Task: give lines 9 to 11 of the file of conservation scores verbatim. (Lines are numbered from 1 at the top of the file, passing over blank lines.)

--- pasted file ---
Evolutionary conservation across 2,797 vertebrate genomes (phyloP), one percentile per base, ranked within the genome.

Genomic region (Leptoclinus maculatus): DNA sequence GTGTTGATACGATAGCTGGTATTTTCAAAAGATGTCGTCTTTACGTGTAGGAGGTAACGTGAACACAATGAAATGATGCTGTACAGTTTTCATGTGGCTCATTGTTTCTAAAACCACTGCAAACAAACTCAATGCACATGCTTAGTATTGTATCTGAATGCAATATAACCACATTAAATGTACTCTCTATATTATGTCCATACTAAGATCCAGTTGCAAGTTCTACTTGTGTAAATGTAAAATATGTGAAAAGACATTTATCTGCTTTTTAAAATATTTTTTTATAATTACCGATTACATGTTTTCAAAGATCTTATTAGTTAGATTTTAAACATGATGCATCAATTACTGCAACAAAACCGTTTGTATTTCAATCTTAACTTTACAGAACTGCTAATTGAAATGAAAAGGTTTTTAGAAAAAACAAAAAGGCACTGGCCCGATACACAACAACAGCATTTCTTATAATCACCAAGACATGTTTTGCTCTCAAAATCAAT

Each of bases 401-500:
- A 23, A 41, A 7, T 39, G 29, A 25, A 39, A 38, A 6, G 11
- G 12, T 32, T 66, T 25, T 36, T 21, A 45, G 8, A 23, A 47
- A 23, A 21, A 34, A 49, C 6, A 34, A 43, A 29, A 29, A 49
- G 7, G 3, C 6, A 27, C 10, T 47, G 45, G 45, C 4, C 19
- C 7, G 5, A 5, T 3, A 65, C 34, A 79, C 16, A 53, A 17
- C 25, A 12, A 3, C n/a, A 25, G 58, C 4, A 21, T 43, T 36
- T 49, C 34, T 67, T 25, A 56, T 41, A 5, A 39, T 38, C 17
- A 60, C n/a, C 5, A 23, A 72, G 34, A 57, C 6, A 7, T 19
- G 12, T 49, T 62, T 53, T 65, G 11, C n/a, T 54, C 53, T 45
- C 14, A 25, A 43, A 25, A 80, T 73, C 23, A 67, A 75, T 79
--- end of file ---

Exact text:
- C 25, A 12, A 3, C n/a, A 25, G 58, C 4, A 21, T 43, T 36
- T 49, C 34, T 67, T 25, A 56, T 41, A 5, A 39, T 38, C 17
- A 60, C n/a, C 5, A 23, A 72, G 34, A 57, C 6, A 7, T 19